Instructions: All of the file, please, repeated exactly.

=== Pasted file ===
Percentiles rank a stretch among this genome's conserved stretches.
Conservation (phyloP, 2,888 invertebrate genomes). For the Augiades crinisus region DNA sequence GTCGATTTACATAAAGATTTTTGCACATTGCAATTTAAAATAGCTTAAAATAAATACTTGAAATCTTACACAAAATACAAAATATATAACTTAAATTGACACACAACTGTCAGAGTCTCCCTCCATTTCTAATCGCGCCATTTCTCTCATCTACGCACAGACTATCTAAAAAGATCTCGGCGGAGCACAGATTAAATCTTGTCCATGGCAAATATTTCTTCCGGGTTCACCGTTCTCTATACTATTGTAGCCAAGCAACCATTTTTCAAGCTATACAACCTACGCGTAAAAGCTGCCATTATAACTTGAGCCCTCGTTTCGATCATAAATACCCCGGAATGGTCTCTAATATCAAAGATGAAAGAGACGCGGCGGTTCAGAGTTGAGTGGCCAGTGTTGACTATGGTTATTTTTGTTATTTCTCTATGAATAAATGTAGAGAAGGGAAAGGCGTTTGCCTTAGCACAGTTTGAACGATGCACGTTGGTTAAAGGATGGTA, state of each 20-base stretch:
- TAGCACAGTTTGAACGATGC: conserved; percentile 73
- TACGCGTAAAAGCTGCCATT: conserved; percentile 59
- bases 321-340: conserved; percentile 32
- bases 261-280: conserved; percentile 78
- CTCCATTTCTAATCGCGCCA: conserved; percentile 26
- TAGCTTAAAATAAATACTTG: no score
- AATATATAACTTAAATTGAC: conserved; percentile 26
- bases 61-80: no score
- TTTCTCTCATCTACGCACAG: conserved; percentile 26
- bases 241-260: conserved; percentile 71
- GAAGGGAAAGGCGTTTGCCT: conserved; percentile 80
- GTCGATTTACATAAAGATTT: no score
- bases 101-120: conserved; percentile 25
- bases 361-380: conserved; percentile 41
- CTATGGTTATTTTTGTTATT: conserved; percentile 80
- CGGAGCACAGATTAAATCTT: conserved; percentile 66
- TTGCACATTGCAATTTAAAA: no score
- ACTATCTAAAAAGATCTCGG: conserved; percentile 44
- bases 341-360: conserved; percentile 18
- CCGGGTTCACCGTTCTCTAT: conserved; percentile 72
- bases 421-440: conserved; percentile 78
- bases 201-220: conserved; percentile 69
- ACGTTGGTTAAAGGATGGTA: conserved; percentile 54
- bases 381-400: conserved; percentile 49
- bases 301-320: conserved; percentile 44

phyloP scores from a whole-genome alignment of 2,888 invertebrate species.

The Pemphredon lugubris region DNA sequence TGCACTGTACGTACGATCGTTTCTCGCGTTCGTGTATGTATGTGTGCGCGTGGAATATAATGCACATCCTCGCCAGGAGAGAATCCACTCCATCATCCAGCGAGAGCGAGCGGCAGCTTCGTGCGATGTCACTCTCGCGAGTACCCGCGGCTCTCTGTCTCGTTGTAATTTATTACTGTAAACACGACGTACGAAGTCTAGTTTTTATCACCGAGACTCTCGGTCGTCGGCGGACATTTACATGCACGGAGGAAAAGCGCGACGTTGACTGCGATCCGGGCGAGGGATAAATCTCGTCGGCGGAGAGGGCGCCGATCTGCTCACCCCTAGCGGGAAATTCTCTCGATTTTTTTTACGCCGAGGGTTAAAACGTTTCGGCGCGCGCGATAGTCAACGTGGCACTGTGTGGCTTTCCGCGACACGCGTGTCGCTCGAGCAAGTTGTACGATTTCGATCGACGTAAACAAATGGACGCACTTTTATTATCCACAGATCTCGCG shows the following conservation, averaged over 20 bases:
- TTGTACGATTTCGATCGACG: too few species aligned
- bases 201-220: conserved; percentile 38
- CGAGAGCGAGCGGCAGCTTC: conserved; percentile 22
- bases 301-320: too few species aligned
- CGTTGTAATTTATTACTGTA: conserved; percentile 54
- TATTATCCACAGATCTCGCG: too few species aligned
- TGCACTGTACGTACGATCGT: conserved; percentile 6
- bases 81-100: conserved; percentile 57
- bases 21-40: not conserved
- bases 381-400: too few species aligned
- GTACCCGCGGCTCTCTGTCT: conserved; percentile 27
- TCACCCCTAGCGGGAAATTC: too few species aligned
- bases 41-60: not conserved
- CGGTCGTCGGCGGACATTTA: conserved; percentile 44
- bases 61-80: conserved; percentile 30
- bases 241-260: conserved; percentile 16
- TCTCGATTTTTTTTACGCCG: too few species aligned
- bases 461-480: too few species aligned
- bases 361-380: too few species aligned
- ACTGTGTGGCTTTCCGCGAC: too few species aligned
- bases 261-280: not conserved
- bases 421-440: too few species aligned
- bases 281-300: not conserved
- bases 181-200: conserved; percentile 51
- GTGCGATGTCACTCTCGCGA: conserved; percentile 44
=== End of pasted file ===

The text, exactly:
Percentiles rank a stretch among this genome's conserved stretches.
Conservation (phyloP, 2,888 invertebrate genomes). For the Augiades crinisus region DNA sequence GTCGATTTACATAAAGATTTTTGCACATTGCAATTTAAAATAGCTTAAAATAAATACTTGAAATCTTACACAAAATACAAAATATATAACTTAAATTGACACACAACTGTCAGAGTCTCCCTCCATTTCTAATCGCGCCATTTCTCTCATCTACGCACAGACTATCTAAAAAGATCTCGGCGGAGCACAGATTAAATCTTGTCCATGGCAAATATTTCTTCCGGGTTCACCGTTCTCTATACTATTGTAGCCAAGCAACCATTTTTCAAGCTATACAACCTACGCGTAAAAGCTGCCATTATAACTTGAGCCCTCGTTTCGATCATAAATACCCCGGAATGGTCTCTAATATCAAAGATGAAAGAGACGCGGCGGTTCAGAGTTGAGTGGCCAGTGTTGACTATGGTTATTTTTGTTATTTCTCTATGAATAAATGTAGAGAAGGGAAAGGCGTTTGCCTTAGCACAGTTTGAACGATGCACGTTGGTTAAAGGATGGTA, state of each 20-base stretch:
- TAGCACAGTTTGAACGATGC: conserved; percentile 73
- TACGCGTAAAAGCTGCCATT: conserved; percentile 59
- bases 321-340: conserved; percentile 32
- bases 261-280: conserved; percentile 78
- CTCCATTTCTAATCGCGCCA: conserved; percentile 26
- TAGCTTAAAATAAATACTTG: no score
- AATATATAACTTAAATTGAC: conserved; percentile 26
- bases 61-80: no score
- TTTCTCTCATCTACGCACAG: conserved; percentile 26
- bases 241-260: conserved; percentile 71
- GAAGGGAAAGGCGTTTGCCT: conserved; percentile 80
- GTCGATTTACATAAAGATTT: no score
- bases 101-120: conserved; percentile 25
- bases 361-380: conserved; percentile 41
- CTATGGTTATTTTTGTTATT: conserved; percentile 80
- CGGAGCACAGATTAAATCTT: conserved; percentile 66
- TTGCACATTGCAATTTAAAA: no score
- ACTATCTAAAAAGATCTCGG: conserved; percentile 44
- bases 341-360: conserved; percentile 18
- CCGGGTTCACCGTTCTCTAT: conserved; percentile 72
- bases 421-440: conserved; percentile 78
- bases 201-220: conserved; percentile 69
- ACGTTGGTTAAAGGATGGTA: conserved; percentile 54
- bases 381-400: conserved; percentile 49
- bases 301-320: conserved; percentile 44

phyloP scores from a whole-genome alignment of 2,888 invertebrate species.

The Pemphredon lugubris region DNA sequence TGCACTGTACGTACGATCGTTTCTCGCGTTCGTGTATGTATGTGTGCGCGTGGAATATAATGCACATCCTCGCCAGGAGAGAATCCACTCCATCATCCAGCGAGAGCGAGCGGCAGCTTCGTGCGATGTCACTCTCGCGAGTACCCGCGGCTCTCTGTCTCGTTGTAATTTATTACTGTAAACACGACGTACGAAGTCTAGTTTTTATCACCGAGACTCTCGGTCGTCGGCGGACATTTACATGCACGGAGGAAAAGCGCGACGTTGACTGCGATCCGGGCGAGGGATAAATCTCGTCGGCGGAGAGGGCGCCGATCTGCTCACCCCTAGCGGGAAATTCTCTCGATTTTTTTTACGCCGAGGGTTAAAACGTTTCGGCGCGCGCGATAGTCAACGTGGCACTGTGTGGCTTTCCGCGACACGCGTGTCGCTCGAGCAAGTTGTACGATTTCGATCGACGTAAACAAATGGACGCACTTTTATTATCCACAGATCTCGCG shows the following conservation, averaged over 20 bases:
- TTGTACGATTTCGATCGACG: too few species aligned
- bases 201-220: conserved; percentile 38
- CGAGAGCGAGCGGCAGCTTC: conserved; percentile 22
- bases 301-320: too few species aligned
- CGTTGTAATTTATTACTGTA: conserved; percentile 54
- TATTATCCACAGATCTCGCG: too few species aligned
- TGCACTGTACGTACGATCGT: conserved; percentile 6
- bases 81-100: conserved; percentile 57
- bases 21-40: not conserved
- bases 381-400: too few species aligned
- GTACCCGCGGCTCTCTGTCT: conserved; percentile 27
- TCACCCCTAGCGGGAAATTC: too few species aligned
- bases 41-60: not conserved
- CGGTCGTCGGCGGACATTTA: conserved; percentile 44
- bases 61-80: conserved; percentile 30
- bases 241-260: conserved; percentile 16
- TCTCGATTTTTTTTACGCCG: too few species aligned
- bases 461-480: too few species aligned
- bases 361-380: too few species aligned
- ACTGTGTGGCTTTCCGCGAC: too few species aligned
- bases 261-280: not conserved
- bases 421-440: too few species aligned
- bases 281-300: not conserved
- bases 181-200: conserved; percentile 51
- GTGCGATGTCACTCTCGCGA: conserved; percentile 44